Kantian Journal

2015 Issue №4(54)

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Another Critical Idealism of Hermann Cohen

DOI
10.5922/0207-6918-2015-4-6
Pages
67-81

Abstract

This article attempts to answer the question as to why one should study Cohen. The author’s first and preliminary answer is that the study of Hermann Cohen’s thought is relevant to contemporary philosophy due to at least five reasons: (1) Cohen’s improvement of critical idealism of subject through replacing it with the idealism of ideas; (2) the exposition of thought as the ethics of law; (3) the development of the notion of anticipation as the principle of time, history, and interpretation; (4) the exposition of critical idealism as a form of idealism that is not violent, totalitarian or reductive, but rather is an idealism aimed at alterity and the other; (5) the role of history and especially the history of Judaism in constructing a religion of reason and the developing the concept of Judaism. According to Cohen, thinking is the thinking of first elements. However, he understands the first elements not only as the beginning of any thinking process, but also as the first principle of critical thinking, whereas the ‘first principles’ of critical thinking are the act of questioning. Cohen believes that thinking is generated from itself. Thinking sets itself as the goal and objective, which emphasises the self-expanding nature of thinking, the original self-generation. Initially, thinking is one of the meanings of the term ‘pure’, which suggests that thinking in itself — rather than external influences — is an impetus for the movement,. It is concluded that, having overcome the dualism of reception and spontaneity, critical idealism received a positive impulse. They are consistent with each other, because the idea — understood as a hypothesis — forms the basis for (scientific) knowledge. Therefore, critical idealism can be defined as the idealism of ideas as opposed to the idealism of the subject. According to Cohen, thinking is shaped in the course of making judgments. Judgment determines the ratio between two different concepts; therefore, Cohen defines judgment as an act of ‘separation’ and ‘association’. This means that the judgment is an act of generation through the variable directions of separation and association. Thus, the Marburg philosopher defines discursive thinking as a correlation between separation and association. Therefore, discursive thinking can be defined as the penetration and preservation of the direction variables of separation and association activities. This means that the preservation of direction variables is a distinctive feature representing a scheme of thinking and, therefore, a system of philosophy. Schemes of thinking are not determined by synthesis or removal, but rather by preservation. In conclusion, it is possible to state that, in Cohen’s critical idealism, this belongs to the basic structure of the pure activity, which generates thought, and that thought is a sign of otherness and the other.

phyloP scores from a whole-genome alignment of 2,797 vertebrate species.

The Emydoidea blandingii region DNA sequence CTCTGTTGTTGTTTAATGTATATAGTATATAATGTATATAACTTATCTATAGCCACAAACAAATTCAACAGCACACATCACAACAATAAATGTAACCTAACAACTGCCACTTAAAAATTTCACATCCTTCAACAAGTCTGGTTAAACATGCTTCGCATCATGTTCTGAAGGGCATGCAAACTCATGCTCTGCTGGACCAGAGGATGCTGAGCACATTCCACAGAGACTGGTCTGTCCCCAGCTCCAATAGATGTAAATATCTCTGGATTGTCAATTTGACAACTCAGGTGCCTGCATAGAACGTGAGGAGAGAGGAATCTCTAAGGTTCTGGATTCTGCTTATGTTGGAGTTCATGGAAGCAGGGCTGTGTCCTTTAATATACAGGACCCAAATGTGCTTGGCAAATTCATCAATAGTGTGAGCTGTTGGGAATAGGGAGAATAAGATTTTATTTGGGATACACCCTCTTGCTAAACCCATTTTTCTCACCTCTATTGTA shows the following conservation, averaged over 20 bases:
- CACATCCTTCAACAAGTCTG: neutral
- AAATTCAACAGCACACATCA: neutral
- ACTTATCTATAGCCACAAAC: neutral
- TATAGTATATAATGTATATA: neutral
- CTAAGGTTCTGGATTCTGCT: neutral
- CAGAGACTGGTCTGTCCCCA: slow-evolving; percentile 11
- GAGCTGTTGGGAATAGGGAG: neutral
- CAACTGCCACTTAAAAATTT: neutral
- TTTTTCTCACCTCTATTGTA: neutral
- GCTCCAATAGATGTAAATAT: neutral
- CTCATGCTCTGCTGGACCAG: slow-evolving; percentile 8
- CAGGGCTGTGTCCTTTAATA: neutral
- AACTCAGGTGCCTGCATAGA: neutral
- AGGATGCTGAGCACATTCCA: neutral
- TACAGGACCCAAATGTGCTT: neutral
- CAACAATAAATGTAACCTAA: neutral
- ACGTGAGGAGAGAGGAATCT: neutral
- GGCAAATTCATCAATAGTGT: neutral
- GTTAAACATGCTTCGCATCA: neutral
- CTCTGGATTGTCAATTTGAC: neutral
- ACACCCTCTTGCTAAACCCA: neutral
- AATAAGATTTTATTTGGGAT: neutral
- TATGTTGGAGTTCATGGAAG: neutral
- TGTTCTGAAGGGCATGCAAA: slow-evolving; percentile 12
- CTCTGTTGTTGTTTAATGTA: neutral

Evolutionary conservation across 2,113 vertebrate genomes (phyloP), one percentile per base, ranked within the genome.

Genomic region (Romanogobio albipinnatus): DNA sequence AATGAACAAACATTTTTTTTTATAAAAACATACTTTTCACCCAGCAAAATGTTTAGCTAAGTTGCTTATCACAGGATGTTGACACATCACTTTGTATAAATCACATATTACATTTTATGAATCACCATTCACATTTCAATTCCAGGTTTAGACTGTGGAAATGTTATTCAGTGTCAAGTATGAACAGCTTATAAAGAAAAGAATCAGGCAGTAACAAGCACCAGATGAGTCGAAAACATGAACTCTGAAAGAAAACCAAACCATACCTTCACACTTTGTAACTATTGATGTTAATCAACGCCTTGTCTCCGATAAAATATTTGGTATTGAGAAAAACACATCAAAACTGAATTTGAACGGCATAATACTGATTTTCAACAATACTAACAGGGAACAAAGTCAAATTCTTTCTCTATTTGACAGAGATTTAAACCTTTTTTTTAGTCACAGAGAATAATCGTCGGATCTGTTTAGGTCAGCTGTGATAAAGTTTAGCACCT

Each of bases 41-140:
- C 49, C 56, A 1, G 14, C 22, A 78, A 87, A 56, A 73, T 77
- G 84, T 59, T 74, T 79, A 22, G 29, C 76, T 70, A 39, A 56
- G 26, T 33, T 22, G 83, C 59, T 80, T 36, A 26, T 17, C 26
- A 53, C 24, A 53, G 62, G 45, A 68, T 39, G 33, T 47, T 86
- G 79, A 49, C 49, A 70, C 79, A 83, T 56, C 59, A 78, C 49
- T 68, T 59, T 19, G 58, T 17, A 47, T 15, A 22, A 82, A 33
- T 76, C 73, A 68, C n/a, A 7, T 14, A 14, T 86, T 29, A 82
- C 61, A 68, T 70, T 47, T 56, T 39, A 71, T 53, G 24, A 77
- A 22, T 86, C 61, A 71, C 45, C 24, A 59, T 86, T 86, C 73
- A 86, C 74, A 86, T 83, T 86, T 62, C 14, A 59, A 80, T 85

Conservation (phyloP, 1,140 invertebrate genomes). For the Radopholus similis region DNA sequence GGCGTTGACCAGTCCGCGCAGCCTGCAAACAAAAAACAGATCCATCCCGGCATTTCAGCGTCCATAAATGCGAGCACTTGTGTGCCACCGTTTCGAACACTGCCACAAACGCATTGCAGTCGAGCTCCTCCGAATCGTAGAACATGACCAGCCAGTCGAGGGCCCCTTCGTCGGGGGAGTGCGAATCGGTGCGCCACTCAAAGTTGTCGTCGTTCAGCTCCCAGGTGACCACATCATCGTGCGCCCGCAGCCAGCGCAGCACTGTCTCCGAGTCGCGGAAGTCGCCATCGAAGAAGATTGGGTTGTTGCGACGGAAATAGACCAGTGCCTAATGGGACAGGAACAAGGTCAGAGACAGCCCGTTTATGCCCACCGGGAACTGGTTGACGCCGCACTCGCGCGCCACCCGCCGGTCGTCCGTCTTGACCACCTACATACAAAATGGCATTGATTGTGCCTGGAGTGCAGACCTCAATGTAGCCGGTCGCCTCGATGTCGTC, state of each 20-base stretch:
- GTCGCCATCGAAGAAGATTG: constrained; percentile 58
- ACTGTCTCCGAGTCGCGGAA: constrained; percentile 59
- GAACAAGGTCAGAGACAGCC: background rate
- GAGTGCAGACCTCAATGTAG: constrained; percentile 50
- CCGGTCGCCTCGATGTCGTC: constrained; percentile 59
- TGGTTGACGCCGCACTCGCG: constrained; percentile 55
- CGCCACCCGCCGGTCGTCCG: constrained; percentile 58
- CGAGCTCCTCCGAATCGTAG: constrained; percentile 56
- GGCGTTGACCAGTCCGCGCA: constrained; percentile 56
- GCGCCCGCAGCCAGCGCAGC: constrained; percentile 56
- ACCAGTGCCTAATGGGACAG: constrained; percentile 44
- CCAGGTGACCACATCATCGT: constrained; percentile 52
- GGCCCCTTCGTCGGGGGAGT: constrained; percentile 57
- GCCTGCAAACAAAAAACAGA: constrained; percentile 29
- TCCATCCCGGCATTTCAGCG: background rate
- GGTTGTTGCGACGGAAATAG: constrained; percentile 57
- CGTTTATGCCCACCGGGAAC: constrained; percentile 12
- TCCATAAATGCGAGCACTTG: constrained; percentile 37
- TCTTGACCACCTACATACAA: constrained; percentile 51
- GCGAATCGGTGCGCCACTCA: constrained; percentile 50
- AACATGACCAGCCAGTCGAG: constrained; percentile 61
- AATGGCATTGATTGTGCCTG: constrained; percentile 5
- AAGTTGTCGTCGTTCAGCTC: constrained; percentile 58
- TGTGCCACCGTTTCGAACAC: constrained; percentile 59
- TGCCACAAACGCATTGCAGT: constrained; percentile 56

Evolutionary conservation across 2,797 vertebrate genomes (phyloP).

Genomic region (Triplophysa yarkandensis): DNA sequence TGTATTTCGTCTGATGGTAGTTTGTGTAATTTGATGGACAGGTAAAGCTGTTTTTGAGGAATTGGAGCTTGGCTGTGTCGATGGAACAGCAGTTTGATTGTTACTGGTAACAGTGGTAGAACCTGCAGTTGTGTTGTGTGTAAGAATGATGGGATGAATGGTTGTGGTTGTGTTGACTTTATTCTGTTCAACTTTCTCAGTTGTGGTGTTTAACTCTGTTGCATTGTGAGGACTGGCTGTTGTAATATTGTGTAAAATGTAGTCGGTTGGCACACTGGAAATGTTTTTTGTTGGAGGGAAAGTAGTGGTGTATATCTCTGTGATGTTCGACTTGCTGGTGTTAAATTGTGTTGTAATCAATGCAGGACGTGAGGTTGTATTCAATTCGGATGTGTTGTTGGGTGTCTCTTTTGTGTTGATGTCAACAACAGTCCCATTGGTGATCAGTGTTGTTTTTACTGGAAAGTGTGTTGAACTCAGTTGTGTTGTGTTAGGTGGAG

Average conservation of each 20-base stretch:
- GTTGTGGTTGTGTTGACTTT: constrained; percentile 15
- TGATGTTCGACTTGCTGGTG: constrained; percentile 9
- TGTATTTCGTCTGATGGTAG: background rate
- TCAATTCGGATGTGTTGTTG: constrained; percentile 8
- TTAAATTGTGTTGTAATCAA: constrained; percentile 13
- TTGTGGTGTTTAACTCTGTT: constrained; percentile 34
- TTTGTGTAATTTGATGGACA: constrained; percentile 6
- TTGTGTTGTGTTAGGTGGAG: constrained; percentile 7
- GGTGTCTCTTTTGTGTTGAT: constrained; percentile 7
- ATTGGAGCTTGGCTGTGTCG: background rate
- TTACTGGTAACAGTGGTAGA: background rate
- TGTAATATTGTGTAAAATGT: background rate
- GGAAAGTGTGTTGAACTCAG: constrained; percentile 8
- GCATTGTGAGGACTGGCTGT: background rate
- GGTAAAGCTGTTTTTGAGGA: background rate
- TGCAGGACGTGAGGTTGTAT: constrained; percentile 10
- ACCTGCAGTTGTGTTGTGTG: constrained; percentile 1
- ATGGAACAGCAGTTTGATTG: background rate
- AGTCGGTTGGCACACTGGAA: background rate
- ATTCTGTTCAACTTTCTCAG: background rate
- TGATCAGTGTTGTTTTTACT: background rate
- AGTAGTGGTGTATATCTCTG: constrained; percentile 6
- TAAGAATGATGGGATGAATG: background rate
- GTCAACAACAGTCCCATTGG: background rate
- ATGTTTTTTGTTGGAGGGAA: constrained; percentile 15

Reference

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